Daffodils: 13 Divisions of Horticultural Wonder

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February roadsides in the South are peppered with historical patches of daffodils. All that is left of some old home foundations are lines of the cheerful winter blooms. Lee County is home to tens of cultivars that have been in the county for decades; probably ordered from seed catalogs and gifted from old supply stories. They are tough, surviving in strange and random places with little to no maintenance beyond a seasonal mowing. They are effortlessly beautiful, and their vigor and survivability are what have kept humans including them in our gardens for thousands of years. Let’s explore the diversity that makes this group so special.

The genus Narcissus

Daffodils are in the genus Narcissus, and named for the Greek figure who saw his reflection in a pool and fell in love with himself. We know daffodils aren’t that self-absorbed, but the species, hybrids and cultivars are incredibly diverse and have

Narcissus bulbicodium - photo by Amanda Wilkins

Narcissus bulbicodium – Photo by Amanda Wilkins

become the harolds of the turning from the doldrums of Winter to the hope of Spring in our southern gardens. Even still, Narcissus are native to the Mediterranean region, from Northern Africa to Southern France to Israel, and have only been introduced to the US since Europeans have been gardening here.

The World Flora Online Plant List recognizes 166 different species and all of them would be recognizable as daffodils, just in a myriad of colors, shapes and sizes. Humans have been moving them for thousands of years along the Silk Road, to the point that daffodils can be found into Central Asia; but are considered relicts of past humans rather than being native to those regions! This stands to reason, as natural hybrids have created beautiful bloom colors and they have captivated humans’ horticultural minds.

The Modern Horticultural Diversity of Daffodil

Daffodils have a unique, but mostly orderly flower structure: the whorl of six (typically) “petals” are called a perianth, because they consist botanically of both petals and sepals. Then there is the “trumpet” in the center, botanically called a corona, which are true petals, just fused together. There are always six stamens (if the flower is not “double”) and three ovaries fused together that will form a fruit if the flower is pollinated.

In modern times, the Royal Horticultural Society has taken to organizing all the daffodils to help with streamlining spring bulbs show judging (yes, people show daffodils), but this order also helps gardeners sort out the amazing variety of blooms. You’d have to have some system, because the American Daffodil Society estimates there are more than 32,000 registered cultivars of daffodils in the world! There are 13 recognized divisions for daffodil blooms, and miniatures, any flower less than two inches, are judged in similar categories, but separately from larger blooms. This division structure is based off of: the number of flowers per stem; the ratio of the corona to the perianth length; how many “petals” are in the perianth; whether those “petals” are reflexed (facing back towards the stem); and how closely they resemble their wild species cousins.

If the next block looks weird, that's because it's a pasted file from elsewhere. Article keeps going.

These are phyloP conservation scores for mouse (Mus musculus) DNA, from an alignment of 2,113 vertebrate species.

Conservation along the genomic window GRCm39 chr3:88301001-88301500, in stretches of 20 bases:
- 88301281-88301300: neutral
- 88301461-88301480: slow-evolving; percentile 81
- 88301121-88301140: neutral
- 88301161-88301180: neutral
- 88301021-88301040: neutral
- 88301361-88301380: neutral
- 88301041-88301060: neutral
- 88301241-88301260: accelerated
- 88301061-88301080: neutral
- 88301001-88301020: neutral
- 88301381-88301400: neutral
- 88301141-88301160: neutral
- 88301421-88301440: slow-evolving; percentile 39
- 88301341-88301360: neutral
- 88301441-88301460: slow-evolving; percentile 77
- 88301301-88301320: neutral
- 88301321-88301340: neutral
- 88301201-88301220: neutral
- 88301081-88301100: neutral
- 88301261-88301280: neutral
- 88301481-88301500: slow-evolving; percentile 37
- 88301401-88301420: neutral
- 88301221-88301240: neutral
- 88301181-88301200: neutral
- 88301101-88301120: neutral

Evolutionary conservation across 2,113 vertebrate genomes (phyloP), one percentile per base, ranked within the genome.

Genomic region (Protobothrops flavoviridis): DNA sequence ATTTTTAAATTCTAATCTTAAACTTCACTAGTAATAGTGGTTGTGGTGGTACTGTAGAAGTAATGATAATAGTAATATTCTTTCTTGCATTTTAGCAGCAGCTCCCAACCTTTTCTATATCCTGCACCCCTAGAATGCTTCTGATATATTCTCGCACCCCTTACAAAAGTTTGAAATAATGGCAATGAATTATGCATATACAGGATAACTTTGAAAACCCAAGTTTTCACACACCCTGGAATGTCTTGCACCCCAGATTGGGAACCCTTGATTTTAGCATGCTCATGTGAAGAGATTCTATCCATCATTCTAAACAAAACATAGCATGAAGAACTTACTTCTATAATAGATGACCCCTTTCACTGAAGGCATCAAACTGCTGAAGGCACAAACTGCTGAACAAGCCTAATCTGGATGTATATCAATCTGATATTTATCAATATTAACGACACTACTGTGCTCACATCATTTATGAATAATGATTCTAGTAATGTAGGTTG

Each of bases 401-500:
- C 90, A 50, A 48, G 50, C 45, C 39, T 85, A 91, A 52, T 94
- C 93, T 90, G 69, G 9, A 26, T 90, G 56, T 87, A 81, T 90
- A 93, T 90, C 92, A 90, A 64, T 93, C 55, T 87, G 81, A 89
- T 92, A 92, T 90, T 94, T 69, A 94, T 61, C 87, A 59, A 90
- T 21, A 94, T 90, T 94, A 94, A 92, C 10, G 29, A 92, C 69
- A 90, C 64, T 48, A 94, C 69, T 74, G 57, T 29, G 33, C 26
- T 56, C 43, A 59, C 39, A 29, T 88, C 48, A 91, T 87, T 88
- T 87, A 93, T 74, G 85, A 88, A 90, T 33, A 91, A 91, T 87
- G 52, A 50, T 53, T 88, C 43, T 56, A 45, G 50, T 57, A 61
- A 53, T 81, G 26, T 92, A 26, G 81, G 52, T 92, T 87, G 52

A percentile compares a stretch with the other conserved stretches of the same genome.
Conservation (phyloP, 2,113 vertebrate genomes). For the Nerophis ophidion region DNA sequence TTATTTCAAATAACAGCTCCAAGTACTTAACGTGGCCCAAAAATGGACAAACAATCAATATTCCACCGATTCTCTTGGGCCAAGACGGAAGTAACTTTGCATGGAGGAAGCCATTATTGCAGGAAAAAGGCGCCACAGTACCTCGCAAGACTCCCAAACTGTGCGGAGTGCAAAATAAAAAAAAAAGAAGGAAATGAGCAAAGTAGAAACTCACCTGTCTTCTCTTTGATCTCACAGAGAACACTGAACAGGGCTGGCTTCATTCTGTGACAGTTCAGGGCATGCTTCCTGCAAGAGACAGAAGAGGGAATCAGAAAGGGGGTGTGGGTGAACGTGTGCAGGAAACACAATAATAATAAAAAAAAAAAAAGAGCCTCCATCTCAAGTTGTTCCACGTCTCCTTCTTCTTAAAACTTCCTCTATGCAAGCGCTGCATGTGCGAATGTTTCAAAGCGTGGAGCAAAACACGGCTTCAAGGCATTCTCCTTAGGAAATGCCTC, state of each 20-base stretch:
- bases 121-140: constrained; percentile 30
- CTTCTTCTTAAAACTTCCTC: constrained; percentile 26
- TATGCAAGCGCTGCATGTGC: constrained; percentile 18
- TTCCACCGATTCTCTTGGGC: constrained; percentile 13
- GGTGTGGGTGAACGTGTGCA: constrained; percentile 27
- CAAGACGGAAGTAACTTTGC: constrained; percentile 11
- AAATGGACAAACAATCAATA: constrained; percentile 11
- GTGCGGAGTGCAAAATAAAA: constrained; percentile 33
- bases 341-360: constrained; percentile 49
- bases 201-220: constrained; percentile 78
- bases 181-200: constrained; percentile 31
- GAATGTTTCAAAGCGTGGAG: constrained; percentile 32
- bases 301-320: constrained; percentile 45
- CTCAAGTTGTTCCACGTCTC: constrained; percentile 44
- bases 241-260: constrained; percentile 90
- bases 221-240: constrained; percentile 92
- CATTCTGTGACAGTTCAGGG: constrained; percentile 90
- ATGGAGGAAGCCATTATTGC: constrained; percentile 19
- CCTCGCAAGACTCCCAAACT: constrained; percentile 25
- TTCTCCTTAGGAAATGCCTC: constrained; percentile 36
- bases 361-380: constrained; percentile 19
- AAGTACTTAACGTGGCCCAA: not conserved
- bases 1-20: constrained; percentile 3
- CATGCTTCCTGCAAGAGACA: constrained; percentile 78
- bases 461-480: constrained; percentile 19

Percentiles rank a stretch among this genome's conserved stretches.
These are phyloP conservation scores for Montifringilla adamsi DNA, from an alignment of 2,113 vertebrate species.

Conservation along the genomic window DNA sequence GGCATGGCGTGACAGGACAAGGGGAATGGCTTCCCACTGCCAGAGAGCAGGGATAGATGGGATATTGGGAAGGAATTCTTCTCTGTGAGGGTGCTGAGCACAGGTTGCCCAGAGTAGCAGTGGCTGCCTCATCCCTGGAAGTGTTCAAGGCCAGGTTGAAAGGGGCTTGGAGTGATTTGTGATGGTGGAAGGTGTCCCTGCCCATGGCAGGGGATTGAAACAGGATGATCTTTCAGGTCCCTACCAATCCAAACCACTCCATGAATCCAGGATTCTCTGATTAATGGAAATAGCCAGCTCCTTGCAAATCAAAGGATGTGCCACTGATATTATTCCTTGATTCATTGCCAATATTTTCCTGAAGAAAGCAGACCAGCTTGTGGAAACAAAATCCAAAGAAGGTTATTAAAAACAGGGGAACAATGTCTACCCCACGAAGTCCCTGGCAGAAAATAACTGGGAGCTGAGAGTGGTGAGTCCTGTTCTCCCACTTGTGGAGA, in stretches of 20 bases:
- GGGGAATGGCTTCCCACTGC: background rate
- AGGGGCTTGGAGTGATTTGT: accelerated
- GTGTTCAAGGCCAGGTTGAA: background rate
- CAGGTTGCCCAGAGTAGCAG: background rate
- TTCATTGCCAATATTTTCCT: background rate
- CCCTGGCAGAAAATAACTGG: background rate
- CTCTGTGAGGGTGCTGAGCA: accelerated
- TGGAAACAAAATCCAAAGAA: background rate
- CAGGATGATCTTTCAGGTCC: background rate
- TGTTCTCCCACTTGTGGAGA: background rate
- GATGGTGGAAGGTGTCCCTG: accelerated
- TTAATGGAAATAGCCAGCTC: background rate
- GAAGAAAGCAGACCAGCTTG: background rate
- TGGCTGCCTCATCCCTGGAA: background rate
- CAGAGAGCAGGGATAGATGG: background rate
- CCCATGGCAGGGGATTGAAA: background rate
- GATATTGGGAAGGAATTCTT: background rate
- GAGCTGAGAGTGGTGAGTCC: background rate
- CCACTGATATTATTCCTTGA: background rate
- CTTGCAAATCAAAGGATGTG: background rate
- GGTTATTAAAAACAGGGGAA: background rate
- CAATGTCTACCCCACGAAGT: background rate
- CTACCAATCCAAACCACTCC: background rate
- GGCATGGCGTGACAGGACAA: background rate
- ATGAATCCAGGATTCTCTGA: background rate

Adding New Daffodil Varieties

Daffodils are easy to find in our modern horticultural world. Many of our local nurseries and home improvement chains will carry them in the fall and winter, and some will put them on sale as we get closer to Christmas because they do not store well once they’ve been sitting on the store shelf. There are some incredible online mail order nurseries that specialize in bulbs and will give you a wider variety of options than your local store. You should order these in the summer to get the ones you want, but they will not ship until the fall. Most horticultural varieties should do just fine in Lee County, so check them out and see if you can expand your daffodil palette!

It is best to get them in the ground in November and December, but we have seen some anecdotal success planting them even into January. Make sure the site you want to put them in has well-draining soil and never gathers water. The site should get full sun in the winter, but can be shady in the summer! Don’t mow your daffodil foliage before it turns brown! This is because once a daffodil flowers its leaves are

Single Daffodli - photo by Amanda Wilkins

Single Daffodil – photo by Amanda Wilkins

still growing, and you need to leave these to continue to photosynthesize and gather energy for storing and making flowers for next year. If you cut the foliage too soon year after year, you will get few to no blooms. Despite what daffodils’ wild cousins might tell you, the American Daffodil Society recommends putting a low NPK-value (around 5-5-5) fertilizer around your daffodils when you first see the leaf tips emerge and then again as the flowers are opening can help bolster your bulbs’ health and growth.

Not only do daffodils come in a vibrant variety of shapes and colors, they also bloom at different times throughout the winter. Some will come up very early in January or February, and some will not pop up until March. Make sure to read the descriptions to understand the bloom time. You know you are in for a treat if you can have a variety of colors, as well as a long bloomtime!

Amanda Wilkins is the Horticulture Agent for North Carolina Cooperative Extension in Lee County.